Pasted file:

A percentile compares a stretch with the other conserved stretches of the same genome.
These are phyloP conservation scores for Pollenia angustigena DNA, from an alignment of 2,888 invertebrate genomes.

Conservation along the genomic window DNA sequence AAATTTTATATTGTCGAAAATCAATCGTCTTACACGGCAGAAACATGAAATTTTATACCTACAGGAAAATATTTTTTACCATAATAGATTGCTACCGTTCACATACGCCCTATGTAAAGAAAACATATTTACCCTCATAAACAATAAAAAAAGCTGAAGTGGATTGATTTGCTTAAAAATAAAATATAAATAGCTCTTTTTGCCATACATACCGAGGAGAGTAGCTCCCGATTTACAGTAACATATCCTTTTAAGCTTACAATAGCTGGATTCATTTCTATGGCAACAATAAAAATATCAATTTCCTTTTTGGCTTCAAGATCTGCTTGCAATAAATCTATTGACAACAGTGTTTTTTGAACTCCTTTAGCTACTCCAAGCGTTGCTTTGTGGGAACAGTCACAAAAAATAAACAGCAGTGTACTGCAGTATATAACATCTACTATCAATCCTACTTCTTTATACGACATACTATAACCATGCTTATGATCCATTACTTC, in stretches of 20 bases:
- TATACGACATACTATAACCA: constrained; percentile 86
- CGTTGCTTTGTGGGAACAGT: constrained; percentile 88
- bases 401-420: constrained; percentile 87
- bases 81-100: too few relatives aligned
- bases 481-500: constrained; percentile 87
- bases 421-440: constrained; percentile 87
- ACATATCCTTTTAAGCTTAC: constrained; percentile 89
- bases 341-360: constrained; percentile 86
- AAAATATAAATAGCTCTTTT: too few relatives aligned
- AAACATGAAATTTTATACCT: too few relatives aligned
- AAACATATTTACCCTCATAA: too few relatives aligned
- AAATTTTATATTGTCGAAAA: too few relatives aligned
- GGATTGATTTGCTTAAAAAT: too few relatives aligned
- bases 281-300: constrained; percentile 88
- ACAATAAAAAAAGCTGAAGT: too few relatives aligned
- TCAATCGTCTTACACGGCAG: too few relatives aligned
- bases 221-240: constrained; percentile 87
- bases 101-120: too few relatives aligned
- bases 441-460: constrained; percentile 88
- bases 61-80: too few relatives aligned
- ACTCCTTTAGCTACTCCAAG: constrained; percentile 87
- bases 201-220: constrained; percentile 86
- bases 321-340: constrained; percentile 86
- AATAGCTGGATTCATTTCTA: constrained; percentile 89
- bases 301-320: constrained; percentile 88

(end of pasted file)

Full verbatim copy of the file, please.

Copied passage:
A percentile compares a stretch with the other conserved stretches of the same genome.
These are phyloP conservation scores for Pollenia angustigena DNA, from an alignment of 2,888 invertebrate genomes.

Conservation along the genomic window DNA sequence AAATTTTATATTGTCGAAAATCAATCGTCTTACACGGCAGAAACATGAAATTTTATACCTACAGGAAAATATTTTTTACCATAATAGATTGCTACCGTTCACATACGCCCTATGTAAAGAAAACATATTTACCCTCATAAACAATAAAAAAAGCTGAAGTGGATTGATTTGCTTAAAAATAAAATATAAATAGCTCTTTTTGCCATACATACCGAGGAGAGTAGCTCCCGATTTACAGTAACATATCCTTTTAAGCTTACAATAGCTGGATTCATTTCTATGGCAACAATAAAAATATCAATTTCCTTTTTGGCTTCAAGATCTGCTTGCAATAAATCTATTGACAACAGTGTTTTTTGAACTCCTTTAGCTACTCCAAGCGTTGCTTTGTGGGAACAGTCACAAAAAATAAACAGCAGTGTACTGCAGTATATAACATCTACTATCAATCCTACTTCTTTATACGACATACTATAACCATGCTTATGATCCATTACTTC, in stretches of 20 bases:
- TATACGACATACTATAACCA: constrained; percentile 86
- CGTTGCTTTGTGGGAACAGT: constrained; percentile 88
- bases 401-420: constrained; percentile 87
- bases 81-100: too few relatives aligned
- bases 481-500: constrained; percentile 87
- bases 421-440: constrained; percentile 87
- ACATATCCTTTTAAGCTTAC: constrained; percentile 89
- bases 341-360: constrained; percentile 86
- AAAATATAAATAGCTCTTTT: too few relatives aligned
- AAACATGAAATTTTATACCT: too few relatives aligned
- AAACATATTTACCCTCATAA: too few relatives aligned
- AAATTTTATATTGTCGAAAA: too few relatives aligned
- GGATTGATTTGCTTAAAAAT: too few relatives aligned
- bases 281-300: constrained; percentile 88
- ACAATAAAAAAAGCTGAAGT: too few relatives aligned
- TCAATCGTCTTACACGGCAG: too few relatives aligned
- bases 221-240: constrained; percentile 87
- bases 101-120: too few relatives aligned
- bases 441-460: constrained; percentile 88
- bases 61-80: too few relatives aligned
- ACTCCTTTAGCTACTCCAAG: constrained; percentile 87
- bases 201-220: constrained; percentile 86
- bases 321-340: constrained; percentile 86
- AATAGCTGGATTCATTTCTA: constrained; percentile 89
- bases 301-320: constrained; percentile 88